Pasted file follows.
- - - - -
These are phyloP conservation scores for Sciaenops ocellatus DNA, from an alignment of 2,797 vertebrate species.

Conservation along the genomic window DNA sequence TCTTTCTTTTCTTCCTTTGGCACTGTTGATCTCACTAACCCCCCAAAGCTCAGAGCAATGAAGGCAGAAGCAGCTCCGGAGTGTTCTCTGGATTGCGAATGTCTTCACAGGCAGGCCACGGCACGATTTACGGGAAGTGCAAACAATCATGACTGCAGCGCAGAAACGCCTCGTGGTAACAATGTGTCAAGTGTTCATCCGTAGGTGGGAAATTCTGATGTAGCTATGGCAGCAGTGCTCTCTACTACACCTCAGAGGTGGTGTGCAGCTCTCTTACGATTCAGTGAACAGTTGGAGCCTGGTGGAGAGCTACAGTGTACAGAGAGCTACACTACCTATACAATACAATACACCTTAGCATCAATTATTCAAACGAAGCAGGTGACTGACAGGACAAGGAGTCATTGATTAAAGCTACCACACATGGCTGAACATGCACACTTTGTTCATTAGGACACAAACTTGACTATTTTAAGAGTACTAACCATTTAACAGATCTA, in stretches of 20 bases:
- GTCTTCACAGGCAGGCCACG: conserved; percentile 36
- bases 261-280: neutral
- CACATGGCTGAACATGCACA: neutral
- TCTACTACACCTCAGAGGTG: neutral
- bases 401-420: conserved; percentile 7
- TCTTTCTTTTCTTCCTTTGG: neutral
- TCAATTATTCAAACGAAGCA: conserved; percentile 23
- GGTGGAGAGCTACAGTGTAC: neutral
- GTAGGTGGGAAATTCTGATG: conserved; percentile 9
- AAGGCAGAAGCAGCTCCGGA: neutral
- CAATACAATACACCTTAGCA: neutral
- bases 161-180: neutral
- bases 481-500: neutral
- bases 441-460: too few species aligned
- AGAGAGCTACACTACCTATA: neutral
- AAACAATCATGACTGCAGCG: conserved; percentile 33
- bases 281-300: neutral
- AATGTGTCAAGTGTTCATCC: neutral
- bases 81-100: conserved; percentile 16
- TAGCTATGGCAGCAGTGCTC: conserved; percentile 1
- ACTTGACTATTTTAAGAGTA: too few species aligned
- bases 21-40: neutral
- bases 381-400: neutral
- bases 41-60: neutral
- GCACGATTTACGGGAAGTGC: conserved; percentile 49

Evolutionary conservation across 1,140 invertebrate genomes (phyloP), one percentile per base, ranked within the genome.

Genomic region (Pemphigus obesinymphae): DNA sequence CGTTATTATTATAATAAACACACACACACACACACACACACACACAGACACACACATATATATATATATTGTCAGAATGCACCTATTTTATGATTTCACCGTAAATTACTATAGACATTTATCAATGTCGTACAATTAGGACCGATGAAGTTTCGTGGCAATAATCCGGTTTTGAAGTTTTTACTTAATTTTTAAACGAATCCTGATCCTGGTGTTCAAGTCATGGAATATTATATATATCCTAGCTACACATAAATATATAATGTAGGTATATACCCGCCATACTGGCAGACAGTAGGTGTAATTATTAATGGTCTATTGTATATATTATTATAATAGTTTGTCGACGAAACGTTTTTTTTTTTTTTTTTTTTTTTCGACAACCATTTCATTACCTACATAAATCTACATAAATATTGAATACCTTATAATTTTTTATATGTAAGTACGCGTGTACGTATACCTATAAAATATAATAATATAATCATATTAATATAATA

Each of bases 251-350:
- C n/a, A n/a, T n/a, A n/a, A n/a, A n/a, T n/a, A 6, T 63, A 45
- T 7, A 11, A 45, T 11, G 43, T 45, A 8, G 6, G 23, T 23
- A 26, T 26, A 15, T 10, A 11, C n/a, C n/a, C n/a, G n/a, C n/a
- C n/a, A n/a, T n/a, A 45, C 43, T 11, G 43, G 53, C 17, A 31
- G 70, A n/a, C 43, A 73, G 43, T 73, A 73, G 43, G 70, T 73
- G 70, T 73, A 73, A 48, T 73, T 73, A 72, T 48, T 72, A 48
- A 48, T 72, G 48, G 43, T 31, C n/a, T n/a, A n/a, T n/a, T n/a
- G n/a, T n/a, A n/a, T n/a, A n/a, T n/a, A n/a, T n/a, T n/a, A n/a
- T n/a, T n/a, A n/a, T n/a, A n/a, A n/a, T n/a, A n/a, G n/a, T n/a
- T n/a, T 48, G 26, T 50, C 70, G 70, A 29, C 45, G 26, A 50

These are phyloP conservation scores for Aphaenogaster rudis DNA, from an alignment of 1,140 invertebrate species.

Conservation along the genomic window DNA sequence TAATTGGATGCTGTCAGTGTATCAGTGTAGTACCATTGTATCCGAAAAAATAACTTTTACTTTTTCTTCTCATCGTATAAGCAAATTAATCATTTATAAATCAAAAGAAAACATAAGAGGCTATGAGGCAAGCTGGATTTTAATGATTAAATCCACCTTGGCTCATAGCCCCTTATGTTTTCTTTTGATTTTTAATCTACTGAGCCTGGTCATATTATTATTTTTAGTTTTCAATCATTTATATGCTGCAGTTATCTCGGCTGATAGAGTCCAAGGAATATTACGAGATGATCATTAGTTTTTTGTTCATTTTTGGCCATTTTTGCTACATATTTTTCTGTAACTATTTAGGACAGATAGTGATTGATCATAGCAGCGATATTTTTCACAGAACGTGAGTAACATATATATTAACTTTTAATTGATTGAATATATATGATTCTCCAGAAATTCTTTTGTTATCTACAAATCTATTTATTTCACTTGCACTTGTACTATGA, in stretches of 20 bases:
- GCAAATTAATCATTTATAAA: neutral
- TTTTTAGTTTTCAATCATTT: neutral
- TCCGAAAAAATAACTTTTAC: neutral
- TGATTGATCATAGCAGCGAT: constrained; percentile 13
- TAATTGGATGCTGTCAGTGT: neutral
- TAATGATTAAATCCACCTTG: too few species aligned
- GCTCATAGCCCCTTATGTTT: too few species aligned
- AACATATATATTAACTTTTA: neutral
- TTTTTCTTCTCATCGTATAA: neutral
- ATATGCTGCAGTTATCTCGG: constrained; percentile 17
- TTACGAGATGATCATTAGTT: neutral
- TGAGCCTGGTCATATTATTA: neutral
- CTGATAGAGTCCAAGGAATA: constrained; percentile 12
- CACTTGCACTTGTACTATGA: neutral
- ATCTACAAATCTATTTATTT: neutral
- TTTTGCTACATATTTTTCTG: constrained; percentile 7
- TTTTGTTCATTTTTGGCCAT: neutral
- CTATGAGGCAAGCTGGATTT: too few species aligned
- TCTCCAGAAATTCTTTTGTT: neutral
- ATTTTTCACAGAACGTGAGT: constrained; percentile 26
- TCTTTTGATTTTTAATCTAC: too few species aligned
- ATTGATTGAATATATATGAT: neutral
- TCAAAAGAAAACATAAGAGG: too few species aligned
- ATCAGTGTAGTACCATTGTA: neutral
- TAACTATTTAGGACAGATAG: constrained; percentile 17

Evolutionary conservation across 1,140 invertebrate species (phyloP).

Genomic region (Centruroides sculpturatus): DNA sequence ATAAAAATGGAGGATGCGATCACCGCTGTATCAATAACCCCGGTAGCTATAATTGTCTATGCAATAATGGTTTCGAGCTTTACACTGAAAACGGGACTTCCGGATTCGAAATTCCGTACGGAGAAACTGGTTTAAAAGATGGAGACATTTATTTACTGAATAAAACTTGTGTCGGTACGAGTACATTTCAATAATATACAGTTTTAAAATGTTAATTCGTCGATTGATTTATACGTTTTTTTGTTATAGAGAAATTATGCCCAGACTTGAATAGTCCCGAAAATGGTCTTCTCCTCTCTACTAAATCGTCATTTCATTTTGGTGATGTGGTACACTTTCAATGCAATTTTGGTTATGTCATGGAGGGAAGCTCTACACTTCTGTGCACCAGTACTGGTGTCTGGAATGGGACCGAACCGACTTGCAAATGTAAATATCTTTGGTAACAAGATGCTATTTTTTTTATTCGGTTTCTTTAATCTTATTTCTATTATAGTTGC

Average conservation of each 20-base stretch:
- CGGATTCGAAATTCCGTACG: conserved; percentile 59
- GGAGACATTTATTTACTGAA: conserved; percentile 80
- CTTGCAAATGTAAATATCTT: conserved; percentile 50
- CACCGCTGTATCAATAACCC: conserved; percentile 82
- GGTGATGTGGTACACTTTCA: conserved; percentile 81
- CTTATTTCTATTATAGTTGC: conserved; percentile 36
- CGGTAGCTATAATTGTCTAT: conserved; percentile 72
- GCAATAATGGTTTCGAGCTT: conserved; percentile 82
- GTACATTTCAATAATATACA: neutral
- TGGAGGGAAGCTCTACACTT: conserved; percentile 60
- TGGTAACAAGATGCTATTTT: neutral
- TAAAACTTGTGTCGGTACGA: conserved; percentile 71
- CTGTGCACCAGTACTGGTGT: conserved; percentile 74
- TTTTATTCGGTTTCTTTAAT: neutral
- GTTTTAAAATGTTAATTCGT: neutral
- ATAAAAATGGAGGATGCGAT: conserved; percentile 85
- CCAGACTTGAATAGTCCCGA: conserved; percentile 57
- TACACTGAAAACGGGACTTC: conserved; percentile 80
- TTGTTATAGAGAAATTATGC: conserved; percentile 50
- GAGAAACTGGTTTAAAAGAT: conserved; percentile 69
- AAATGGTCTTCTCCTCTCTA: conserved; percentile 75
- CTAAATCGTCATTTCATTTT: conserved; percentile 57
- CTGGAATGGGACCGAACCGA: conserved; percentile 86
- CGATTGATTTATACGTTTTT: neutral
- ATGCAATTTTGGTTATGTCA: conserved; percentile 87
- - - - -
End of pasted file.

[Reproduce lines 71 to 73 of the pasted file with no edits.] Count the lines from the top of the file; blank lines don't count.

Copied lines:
- CGGATTCGAAATTCCGTACG: conserved; percentile 59
- GGAGACATTTATTTACTGAA: conserved; percentile 80
- CTTGCAAATGTAAATATCTT: conserved; percentile 50